Chris also brings up the often talked about issue of transparency, which is still overused and misunderstood, but is getting more directly at the root of the bad marketer problem. According to Merriam Webster, being transparent means “free from pretense or deceit” – in short, it means being honest. As I have been saying a lot lately, “say what you mean and do what you say” – this is what leads to trust – being honest and continuing to demonstrate that honesty through your actions. Too many people misunderstand transparency to mean a completely open kimono, a view on everything going on – which is not feasible or completely appropriate. What it really means is don’t lie and make clear your intentions.

From my perspective, the bottom line here is a matter of intentions and authenticity. What are you trying to do and are you being true to yourself?

Chris speaks very eloquently to these ideals in action and lays out a great path for all marketers, but it is your point of origin where it all starts.

Are you working for a company you believe in? Are you working in a market you care about? Are you able to be human or must you uphold a fake ideal?

If you can answer these questions truthfully and affirmatively, you are a real marketer. I can proudly say that I am a real marketer, don’t you want to be a real marketer too?


The Conversation Group, The Beginning of the Story

The Conversation GroupThe story of how and why we have come to form The Conversation Group is an epic – a story that is worthy of thousands of words, which I am going to share with you over the weeks ahead. There is the socioeconomic environment; the fertile cultural ground for our perspective; the advent of social media (aka participatory media, aka conversational media); the deep need for this sort of transformation in marketing communications; the disruptive technologies such as Tivo and RSS; and the changing nature of our relationships with each other as individuals, as colleagues and as community participants.

Then of course, there is the story that Ted Shelton, Giovanni Rodriguez, Stephanie Agresta and I need to tell regarding what brings us each here, at this moment in time, to work together towards this shared vision of our partnership. Of equal importance is the story our advisory board members, Chris Brogan, Deborah Schultz, Shel Holtz, Mitch Ratcliffe, David Thorpe, Doc Searls, and David Weinberger have to tell. Finally, there is the story of our kindred spirit and Board Member from the UK, Mark Adams, of Pembridge who previously co-founded Global Technology PR firm Text 100 and the genius of Peter Hirshberg, CMO and Chairman of the Executive Committee for Technorati.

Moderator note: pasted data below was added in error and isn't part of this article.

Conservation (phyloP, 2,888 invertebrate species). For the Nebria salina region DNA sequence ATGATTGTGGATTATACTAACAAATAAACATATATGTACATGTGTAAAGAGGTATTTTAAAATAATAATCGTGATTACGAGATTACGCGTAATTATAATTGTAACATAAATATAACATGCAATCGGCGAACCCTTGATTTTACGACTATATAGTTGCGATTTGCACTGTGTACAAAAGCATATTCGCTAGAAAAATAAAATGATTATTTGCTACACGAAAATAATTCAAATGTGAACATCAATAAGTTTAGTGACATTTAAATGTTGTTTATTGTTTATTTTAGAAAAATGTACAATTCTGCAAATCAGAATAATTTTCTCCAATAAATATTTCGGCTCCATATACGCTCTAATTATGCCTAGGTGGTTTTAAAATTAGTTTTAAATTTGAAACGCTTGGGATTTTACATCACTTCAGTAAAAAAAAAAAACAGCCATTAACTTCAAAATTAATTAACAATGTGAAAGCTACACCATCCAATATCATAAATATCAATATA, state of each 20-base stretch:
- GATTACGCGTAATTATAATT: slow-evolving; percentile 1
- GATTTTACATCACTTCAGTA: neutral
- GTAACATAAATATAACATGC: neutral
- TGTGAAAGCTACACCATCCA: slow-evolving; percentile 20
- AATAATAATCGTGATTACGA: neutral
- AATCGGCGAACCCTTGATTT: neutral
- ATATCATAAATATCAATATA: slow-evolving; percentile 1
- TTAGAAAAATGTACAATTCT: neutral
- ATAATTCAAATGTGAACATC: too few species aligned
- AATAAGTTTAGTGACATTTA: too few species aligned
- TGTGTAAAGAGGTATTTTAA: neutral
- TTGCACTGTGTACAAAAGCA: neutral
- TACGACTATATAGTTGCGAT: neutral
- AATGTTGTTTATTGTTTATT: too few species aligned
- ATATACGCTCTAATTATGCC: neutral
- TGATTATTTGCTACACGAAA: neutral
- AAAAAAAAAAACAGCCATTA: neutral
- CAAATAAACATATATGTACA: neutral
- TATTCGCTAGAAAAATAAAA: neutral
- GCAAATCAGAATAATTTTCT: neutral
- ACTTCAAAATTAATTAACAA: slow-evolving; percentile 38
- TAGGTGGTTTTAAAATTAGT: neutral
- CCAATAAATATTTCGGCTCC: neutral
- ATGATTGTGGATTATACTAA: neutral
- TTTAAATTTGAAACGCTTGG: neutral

Our story together as The Conversation Group, is the sum of all these parts and so much more. Everyone with their own important perspective on what is going on, everyone with a unique value to contribute to the conversation on conversations, and everyone describing a different aspect of the same proverbial elephant. For me personally, I feel it is the continuation of the Cluetrain Manifesto, those ideals being manifested, yet evolving in fascinating ways, inspired by the widespread use of enabling technologies and an open source ethos of sharing and collaboration.

Throughout each of these many facets of the story, it is very hard to define the underlying nature of the transformation that is underway now – the thing that Doc talks about regarding the ‘greater significance’ that I can talk about easily (not quickly), but struggle to articulate with written words. That which a single phrase can not describe – a story that doesn’t break down well into a 30 second clip, or tagline – a story that we (you and I) are writing together through our exploration of our social media and our connections with each other. It is a “conversation on conversations” and participatory media that is just now beginning in earnest with events like Federated Media’s Conversational Marketing Summit that is taking place today.

The Conversation Group is but one part of this bigger story – my partners and I are striving to work together to make it an important part, but we know we don’t have all the answers. Rather, we have the experience and perspective needed to ask the right questions, that lead to better answers, discovered together, through conversations.

—more to come—